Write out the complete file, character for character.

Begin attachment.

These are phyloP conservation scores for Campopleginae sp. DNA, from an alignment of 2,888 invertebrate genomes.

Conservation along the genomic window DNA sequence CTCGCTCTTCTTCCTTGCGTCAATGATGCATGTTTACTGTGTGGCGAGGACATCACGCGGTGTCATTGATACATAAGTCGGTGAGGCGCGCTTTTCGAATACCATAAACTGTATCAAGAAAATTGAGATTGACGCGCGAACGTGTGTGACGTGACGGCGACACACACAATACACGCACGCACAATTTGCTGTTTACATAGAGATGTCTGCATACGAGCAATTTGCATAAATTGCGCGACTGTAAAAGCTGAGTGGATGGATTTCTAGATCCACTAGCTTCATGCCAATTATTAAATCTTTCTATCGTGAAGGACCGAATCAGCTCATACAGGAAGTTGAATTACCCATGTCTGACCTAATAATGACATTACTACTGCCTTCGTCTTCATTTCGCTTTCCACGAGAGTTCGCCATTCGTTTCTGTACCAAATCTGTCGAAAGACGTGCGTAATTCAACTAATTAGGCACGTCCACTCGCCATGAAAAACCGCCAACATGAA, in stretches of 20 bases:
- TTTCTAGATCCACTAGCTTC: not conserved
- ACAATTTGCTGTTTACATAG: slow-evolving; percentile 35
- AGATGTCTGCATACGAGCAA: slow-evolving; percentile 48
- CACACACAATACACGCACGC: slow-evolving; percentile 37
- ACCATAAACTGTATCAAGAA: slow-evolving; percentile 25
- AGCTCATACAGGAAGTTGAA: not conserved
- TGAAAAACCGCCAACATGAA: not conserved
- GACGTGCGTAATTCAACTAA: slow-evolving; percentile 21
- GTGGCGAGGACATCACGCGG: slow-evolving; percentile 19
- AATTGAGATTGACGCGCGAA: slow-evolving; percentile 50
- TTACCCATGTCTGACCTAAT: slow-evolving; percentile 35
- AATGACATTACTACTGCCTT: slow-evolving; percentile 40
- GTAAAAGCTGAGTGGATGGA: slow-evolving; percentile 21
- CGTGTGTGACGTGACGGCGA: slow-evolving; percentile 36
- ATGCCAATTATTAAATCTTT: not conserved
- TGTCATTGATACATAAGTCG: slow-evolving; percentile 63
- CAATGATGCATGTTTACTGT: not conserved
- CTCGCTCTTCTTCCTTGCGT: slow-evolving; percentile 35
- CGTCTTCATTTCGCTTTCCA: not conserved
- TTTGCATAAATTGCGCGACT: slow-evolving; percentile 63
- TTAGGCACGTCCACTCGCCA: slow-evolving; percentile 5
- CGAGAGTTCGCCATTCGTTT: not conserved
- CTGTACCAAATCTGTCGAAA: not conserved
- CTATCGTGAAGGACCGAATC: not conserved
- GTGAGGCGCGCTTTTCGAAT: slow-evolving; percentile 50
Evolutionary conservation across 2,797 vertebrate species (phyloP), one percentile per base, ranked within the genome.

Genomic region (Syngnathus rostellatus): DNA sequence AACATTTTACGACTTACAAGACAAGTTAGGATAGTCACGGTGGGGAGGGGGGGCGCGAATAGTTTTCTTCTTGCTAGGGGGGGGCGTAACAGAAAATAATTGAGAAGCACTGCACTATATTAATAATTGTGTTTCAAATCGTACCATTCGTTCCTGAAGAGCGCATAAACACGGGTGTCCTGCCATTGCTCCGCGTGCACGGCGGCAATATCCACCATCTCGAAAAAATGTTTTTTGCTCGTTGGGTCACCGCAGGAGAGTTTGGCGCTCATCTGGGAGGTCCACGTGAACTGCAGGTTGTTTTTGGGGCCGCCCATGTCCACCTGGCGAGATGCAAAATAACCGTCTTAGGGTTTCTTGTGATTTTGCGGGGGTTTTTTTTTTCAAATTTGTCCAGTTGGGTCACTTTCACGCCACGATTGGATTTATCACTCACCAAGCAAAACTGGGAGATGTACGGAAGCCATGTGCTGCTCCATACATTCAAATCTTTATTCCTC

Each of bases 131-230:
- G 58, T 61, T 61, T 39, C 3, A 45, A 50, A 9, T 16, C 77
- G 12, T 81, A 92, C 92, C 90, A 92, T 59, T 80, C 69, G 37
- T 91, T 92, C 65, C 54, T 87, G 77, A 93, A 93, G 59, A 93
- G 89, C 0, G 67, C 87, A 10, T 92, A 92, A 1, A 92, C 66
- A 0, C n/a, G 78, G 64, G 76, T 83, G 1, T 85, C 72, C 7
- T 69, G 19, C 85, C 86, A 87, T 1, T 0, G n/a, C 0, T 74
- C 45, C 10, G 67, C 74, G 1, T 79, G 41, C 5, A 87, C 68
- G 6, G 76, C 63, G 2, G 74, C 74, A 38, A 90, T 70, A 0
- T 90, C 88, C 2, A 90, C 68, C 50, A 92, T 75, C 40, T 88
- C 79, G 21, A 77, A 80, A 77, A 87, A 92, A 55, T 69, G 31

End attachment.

These are phyloP conservation scores for Campopleginae sp. DNA, from an alignment of 2,888 invertebrate genomes.

Conservation along the genomic window DNA sequence CTCGCTCTTCTTCCTTGCGTCAATGATGCATGTTTACTGTGTGGCGAGGACATCACGCGGTGTCATTGATACATAAGTCGGTGAGGCGCGCTTTTCGAATACCATAAACTGTATCAAGAAAATTGAGATTGACGCGCGAACGTGTGTGACGTGACGGCGACACACACAATACACGCACGCACAATTTGCTGTTTACATAGAGATGTCTGCATACGAGCAATTTGCATAAATTGCGCGACTGTAAAAGCTGAGTGGATGGATTTCTAGATCCACTAGCTTCATGCCAATTATTAAATCTTTCTATCGTGAAGGACCGAATCAGCTCATACAGGAAGTTGAATTACCCATGTCTGACCTAATAATGACATTACTACTGCCTTCGTCTTCATTTCGCTTTCCACGAGAGTTCGCCATTCGTTTCTGTACCAAATCTGTCGAAAGACGTGCGTAATTCAACTAATTAGGCACGTCCACTCGCCATGAAAAACCGCCAACATGAA, in stretches of 20 bases:
- TTTCTAGATCCACTAGCTTC: not conserved
- ACAATTTGCTGTTTACATAG: slow-evolving; percentile 35
- AGATGTCTGCATACGAGCAA: slow-evolving; percentile 48
- CACACACAATACACGCACGC: slow-evolving; percentile 37
- ACCATAAACTGTATCAAGAA: slow-evolving; percentile 25
- AGCTCATACAGGAAGTTGAA: not conserved
- TGAAAAACCGCCAACATGAA: not conserved
- GACGTGCGTAATTCAACTAA: slow-evolving; percentile 21
- GTGGCGAGGACATCACGCGG: slow-evolving; percentile 19
- AATTGAGATTGACGCGCGAA: slow-evolving; percentile 50
- TTACCCATGTCTGACCTAAT: slow-evolving; percentile 35
- AATGACATTACTACTGCCTT: slow-evolving; percentile 40
- GTAAAAGCTGAGTGGATGGA: slow-evolving; percentile 21
- CGTGTGTGACGTGACGGCGA: slow-evolving; percentile 36
- ATGCCAATTATTAAATCTTT: not conserved
- TGTCATTGATACATAAGTCG: slow-evolving; percentile 63
- CAATGATGCATGTTTACTGT: not conserved
- CTCGCTCTTCTTCCTTGCGT: slow-evolving; percentile 35
- CGTCTTCATTTCGCTTTCCA: not conserved
- TTTGCATAAATTGCGCGACT: slow-evolving; percentile 63
- TTAGGCACGTCCACTCGCCA: slow-evolving; percentile 5
- CGAGAGTTCGCCATTCGTTT: not conserved
- CTGTACCAAATCTGTCGAAA: not conserved
- CTATCGTGAAGGACCGAATC: not conserved
- GTGAGGCGCGCTTTTCGAAT: slow-evolving; percentile 50
Evolutionary conservation across 2,797 vertebrate species (phyloP), one percentile per base, ranked within the genome.

Genomic region (Syngnathus rostellatus): DNA sequence AACATTTTACGACTTACAAGACAAGTTAGGATAGTCACGGTGGGGAGGGGGGGCGCGAATAGTTTTCTTCTTGCTAGGGGGGGGCGTAACAGAAAATAATTGAGAAGCACTGCACTATATTAATAATTGTGTTTCAAATCGTACCATTCGTTCCTGAAGAGCGCATAAACACGGGTGTCCTGCCATTGCTCCGCGTGCACGGCGGCAATATCCACCATCTCGAAAAAATGTTTTTTGCTCGTTGGGTCACCGCAGGAGAGTTTGGCGCTCATCTGGGAGGTCCACGTGAACTGCAGGTTGTTTTTGGGGCCGCCCATGTCCACCTGGCGAGATGCAAAATAACCGTCTTAGGGTTTCTTGTGATTTTGCGGGGGTTTTTTTTTTCAAATTTGTCCAGTTGGGTCACTTTCACGCCACGATTGGATTTATCACTCACCAAGCAAAACTGGGAGATGTACGGAAGCCATGTGCTGCTCCATACATTCAAATCTTTATTCCTC

Each of bases 131-230:
- G 58, T 61, T 61, T 39, C 3, A 45, A 50, A 9, T 16, C 77
- G 12, T 81, A 92, C 92, C 90, A 92, T 59, T 80, C 69, G 37
- T 91, T 92, C 65, C 54, T 87, G 77, A 93, A 93, G 59, A 93
- G 89, C 0, G 67, C 87, A 10, T 92, A 92, A 1, A 92, C 66
- A 0, C n/a, G 78, G 64, G 76, T 83, G 1, T 85, C 72, C 7
- T 69, G 19, C 85, C 86, A 87, T 1, T 0, G n/a, C 0, T 74
- C 45, C 10, G 67, C 74, G 1, T 79, G 41, C 5, A 87, C 68
- G 6, G 76, C 63, G 2, G 74, C 74, A 38, A 90, T 70, A 0
- T 90, C 88, C 2, A 90, C 68, C 50, A 92, T 75, C 40, T 88
- C 79, G 21, A 77, A 80, A 77, A 87, A 92, A 55, T 69, G 31